How to Avoid Getting Blisters on Long Hikes

Four easy ways to prevent blisters on your next hike

One of the most common and annoying injuries hikers suffer on the trails are red, angry, swollen blisters. Luckily, they are also easily avoidable. Consider the below information to avoid getting blisters on long hikes.

Check your shoes:

Most of us understand that new shoes require a “breaking in” period. Wear them around the house, while running errands and within walking distance from your house. However, if your hiking boots/shoes are so uncomfortable that you can’t get through even a short period without them rubbing, you may have bought the wrong size.

How to fix this: Buy shoes that fit you snugly at the store, not ones you’ll “grow into.” Also, make sure you try them on with the proper socks you intend to pair them with. Many companies such as KEEN make boots in half-sizes so you can find your Cinderella fit.

Choose your socks:

If you’ve spent much time in the outdoor adventure community, it’s likely you’ve heard the old saying “cotton kills.” When it comes to socks, cotton may not kill you, but it can make your feet more susceptible to blisters.

How to fix this: Buy hiking-specific socks made of synthetic material. Just like your shoes, make sure your socks fit your feet perfectly, and aren’t bunching or falling down.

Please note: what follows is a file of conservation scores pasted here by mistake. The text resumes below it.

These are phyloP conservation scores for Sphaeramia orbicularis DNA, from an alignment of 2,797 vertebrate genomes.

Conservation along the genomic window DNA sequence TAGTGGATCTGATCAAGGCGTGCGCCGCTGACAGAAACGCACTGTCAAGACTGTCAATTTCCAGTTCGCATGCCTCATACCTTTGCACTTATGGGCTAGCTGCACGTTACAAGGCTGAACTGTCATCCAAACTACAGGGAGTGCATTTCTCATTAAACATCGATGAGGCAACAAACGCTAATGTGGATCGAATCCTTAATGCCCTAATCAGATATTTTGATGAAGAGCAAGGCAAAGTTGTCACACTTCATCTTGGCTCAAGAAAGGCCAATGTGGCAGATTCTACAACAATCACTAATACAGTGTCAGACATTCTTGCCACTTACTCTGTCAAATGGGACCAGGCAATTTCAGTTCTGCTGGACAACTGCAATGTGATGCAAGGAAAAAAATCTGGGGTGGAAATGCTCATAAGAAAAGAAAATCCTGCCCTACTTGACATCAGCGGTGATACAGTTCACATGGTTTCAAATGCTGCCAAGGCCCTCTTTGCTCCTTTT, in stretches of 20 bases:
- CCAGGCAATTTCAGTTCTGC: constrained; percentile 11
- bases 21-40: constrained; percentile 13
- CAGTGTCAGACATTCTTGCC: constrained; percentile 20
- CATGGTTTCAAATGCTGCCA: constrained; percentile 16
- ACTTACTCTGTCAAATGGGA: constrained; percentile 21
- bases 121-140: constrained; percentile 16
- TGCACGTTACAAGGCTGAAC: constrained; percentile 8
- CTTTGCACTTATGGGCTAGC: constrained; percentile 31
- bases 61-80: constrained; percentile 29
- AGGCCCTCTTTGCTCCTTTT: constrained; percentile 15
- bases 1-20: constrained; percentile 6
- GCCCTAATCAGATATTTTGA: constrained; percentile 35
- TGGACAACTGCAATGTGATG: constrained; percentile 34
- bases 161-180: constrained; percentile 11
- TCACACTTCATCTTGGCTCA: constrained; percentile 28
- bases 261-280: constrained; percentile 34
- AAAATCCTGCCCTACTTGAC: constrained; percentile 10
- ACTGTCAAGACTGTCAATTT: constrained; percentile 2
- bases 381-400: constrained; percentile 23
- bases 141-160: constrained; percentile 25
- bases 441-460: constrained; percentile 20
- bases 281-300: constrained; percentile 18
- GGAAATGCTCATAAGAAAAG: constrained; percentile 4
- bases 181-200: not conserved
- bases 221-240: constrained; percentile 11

Stay dry:

It’s no surprise that trudging through a river can create unfavourable conditions for your soggy feet, but did you know even excess sweat can contribute to blisters?

How to fix this: Bring an extra pair (or two!) of moisture-wicking socks. At the end of the day, let your tired, sore feet air out and dry fully. Rather than stuffing them back into boots, slip into flip-flops until you start hiking again.

Call in reinforcements:

Sometimes, proper socks and boots aren’t enough. If you’re still prone to blisters, you may want to add an extra layer of protection.

How to fix this: Dust your feet in foot powder and pull on a liner with separate toe sections. Then, pull your normal hiking socks over top.


If the worst happens and you do get a blister, your first instinct shouldn’t be to pop it. Take care of “hot spots” by covering them with a blister bandage, moleskin or tape. Carry a sterile needle, gauze and antibiotic ointment in case the blister gets too large and painful to ignore. If you can, rather than draining it yourself, hike to a location where you can seek first aid.


What are your tips and tricks for avoiding blisters while hiking?

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